Philosophers’ forum proposes marriage a tool to control women
Forum examines historical view of marriage by early women writers
Reported by Anita Zhu
Marriage as an illegitimate concept that was forced upon women by men to diminish their authority was the subject of a Langara philosophical forum Thursday.
Dr Kelin Emmett, an assistant professor at UBC, spoke on the nature of marriage at the Philosophers’ Jam forum on Thursday, sharing documents from her postdoctoral research about early modern women philosophers.
One of them was a writing called Giustizia delle donne by Modesta di Pozzo di Forzi (pen name Moderata Fonte), a 16th century Venician writer who wrote outside of the genre norms that were expected for women at the time.
In the literary dialogue that was published by her children after her death, Fonte writes about two groups of women who debate on the nature of men.
“The questions of what modern readers are to make of the dialogue invites further philosophical considerations of the dialogue’s most interesting passages, many of which quite lucidly portray women’s equality and the tyranny of men over them as an artificial and indefensible development,” Emmett said at the forum.
“Fonte’s treatment of marriage specifically indicates that it can be viewed as a political institution as opposed to a natural institution, and one that was degrading to women’s political, moral and economic agency.”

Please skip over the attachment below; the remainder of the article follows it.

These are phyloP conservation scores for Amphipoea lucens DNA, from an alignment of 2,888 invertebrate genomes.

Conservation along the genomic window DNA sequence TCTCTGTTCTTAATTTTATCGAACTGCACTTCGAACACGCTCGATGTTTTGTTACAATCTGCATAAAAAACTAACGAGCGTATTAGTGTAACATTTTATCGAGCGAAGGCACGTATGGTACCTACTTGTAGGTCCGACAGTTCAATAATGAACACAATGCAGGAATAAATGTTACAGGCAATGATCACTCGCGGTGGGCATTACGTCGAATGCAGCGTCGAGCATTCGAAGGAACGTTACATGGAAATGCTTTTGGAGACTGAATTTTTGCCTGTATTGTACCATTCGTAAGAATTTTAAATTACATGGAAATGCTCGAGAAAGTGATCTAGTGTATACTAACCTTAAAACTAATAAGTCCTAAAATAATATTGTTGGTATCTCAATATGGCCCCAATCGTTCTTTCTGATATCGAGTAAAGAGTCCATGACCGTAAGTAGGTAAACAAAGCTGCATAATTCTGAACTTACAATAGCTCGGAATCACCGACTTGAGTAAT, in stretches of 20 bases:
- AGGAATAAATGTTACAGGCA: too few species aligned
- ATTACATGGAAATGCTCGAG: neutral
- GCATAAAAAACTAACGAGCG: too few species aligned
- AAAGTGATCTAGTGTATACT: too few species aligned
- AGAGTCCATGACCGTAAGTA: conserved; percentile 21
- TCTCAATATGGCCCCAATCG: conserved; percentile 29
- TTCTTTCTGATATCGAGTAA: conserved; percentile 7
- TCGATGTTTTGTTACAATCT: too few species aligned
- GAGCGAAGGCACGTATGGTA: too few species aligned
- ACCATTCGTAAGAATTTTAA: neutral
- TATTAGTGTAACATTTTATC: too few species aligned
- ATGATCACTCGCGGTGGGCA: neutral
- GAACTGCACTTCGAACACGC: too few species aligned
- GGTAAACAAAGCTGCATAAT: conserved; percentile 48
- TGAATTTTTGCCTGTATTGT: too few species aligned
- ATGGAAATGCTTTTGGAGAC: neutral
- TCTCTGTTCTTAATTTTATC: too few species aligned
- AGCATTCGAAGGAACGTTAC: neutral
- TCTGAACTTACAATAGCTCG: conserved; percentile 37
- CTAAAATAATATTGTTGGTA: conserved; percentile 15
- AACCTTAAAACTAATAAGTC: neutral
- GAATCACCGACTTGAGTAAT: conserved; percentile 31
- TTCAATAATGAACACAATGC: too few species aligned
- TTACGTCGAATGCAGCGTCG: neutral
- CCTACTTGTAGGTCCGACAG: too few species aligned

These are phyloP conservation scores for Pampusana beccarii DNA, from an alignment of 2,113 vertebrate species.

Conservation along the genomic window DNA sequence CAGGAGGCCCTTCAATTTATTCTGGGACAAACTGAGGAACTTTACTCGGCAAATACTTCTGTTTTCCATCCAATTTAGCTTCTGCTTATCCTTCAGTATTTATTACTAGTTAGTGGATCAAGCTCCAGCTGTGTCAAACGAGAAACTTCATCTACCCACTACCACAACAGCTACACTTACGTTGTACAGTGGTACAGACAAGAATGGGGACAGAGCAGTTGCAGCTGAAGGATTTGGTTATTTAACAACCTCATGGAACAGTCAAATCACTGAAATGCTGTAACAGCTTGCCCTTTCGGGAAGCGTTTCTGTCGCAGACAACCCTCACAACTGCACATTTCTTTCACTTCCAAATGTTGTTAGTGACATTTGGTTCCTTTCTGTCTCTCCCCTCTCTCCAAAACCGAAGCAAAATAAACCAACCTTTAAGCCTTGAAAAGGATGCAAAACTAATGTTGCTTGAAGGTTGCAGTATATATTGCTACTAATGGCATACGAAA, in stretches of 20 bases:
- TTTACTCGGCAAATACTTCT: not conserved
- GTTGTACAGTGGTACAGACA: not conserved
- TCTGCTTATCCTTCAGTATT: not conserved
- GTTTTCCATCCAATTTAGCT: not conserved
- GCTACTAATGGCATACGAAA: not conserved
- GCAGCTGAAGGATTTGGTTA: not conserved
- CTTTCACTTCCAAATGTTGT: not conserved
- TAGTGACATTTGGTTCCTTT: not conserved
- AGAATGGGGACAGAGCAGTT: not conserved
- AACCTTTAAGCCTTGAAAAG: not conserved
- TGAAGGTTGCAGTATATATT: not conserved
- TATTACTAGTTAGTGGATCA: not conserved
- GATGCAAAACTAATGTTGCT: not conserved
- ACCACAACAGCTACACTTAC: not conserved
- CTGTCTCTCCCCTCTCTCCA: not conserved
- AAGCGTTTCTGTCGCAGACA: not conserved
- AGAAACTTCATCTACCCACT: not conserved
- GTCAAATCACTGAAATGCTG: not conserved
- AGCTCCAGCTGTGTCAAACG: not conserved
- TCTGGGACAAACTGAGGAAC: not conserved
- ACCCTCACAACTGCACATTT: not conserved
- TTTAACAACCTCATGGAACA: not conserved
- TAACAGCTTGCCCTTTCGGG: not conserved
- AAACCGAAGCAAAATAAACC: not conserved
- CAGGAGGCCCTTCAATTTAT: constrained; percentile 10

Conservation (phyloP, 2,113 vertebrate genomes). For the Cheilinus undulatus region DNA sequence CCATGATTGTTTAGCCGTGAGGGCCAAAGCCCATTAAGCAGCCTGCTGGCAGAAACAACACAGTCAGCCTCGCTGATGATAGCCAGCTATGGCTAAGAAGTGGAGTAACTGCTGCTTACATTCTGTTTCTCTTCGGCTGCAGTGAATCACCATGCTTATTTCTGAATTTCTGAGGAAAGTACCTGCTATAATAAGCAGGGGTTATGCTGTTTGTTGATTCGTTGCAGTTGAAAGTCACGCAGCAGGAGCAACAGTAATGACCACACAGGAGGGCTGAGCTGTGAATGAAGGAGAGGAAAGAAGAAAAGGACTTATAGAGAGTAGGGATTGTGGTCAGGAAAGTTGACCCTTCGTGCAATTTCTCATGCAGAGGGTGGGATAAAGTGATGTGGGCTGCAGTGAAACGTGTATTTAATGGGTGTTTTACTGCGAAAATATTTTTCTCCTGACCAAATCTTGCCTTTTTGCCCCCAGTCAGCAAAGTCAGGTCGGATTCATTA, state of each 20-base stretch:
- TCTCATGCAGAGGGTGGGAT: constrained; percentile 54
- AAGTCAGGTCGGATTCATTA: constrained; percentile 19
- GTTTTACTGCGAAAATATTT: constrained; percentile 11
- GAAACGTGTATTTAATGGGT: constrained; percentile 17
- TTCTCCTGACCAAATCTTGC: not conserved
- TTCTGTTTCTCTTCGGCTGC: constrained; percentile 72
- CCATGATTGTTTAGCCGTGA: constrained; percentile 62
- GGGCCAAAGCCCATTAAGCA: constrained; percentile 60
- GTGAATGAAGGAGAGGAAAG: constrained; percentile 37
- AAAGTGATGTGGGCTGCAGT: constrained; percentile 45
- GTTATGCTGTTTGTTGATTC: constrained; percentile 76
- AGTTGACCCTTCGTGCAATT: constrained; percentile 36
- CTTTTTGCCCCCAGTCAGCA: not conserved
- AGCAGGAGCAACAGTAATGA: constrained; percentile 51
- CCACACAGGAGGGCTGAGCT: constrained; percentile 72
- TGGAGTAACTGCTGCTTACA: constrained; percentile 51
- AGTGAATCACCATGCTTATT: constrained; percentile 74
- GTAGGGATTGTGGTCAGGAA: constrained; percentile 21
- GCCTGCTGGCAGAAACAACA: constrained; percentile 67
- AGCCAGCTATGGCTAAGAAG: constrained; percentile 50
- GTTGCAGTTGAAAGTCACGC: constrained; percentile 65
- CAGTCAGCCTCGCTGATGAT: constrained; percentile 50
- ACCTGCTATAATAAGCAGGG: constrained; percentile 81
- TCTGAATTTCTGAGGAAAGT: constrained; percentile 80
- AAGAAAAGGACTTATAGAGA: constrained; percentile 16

Emily McBrayan, a student who attended the forum, suggested that marriage could sometimes be a net benefit for women.
“Some women financially benefit from marriage,” McBrayan said.
“If divorce happens, women are usually the ones end up getting men’s pension.”
Katharine Browne, the coordinator for Philosophers’ Jams, said she thought Emmett’s focus on early modern women was a needed addition to their open forums that philosophy lacked.
“Philosophy suffers from an underrepresentation of women in the field, and I thought that a Jam that highlighted women’s contribution to the discipline would be a welcome and important addition to our schedule,” Browne said.
“As with all of our Jams, I hope that the talk will prompt reflection and discussion on issues that are philosophically interesting and socially significant.”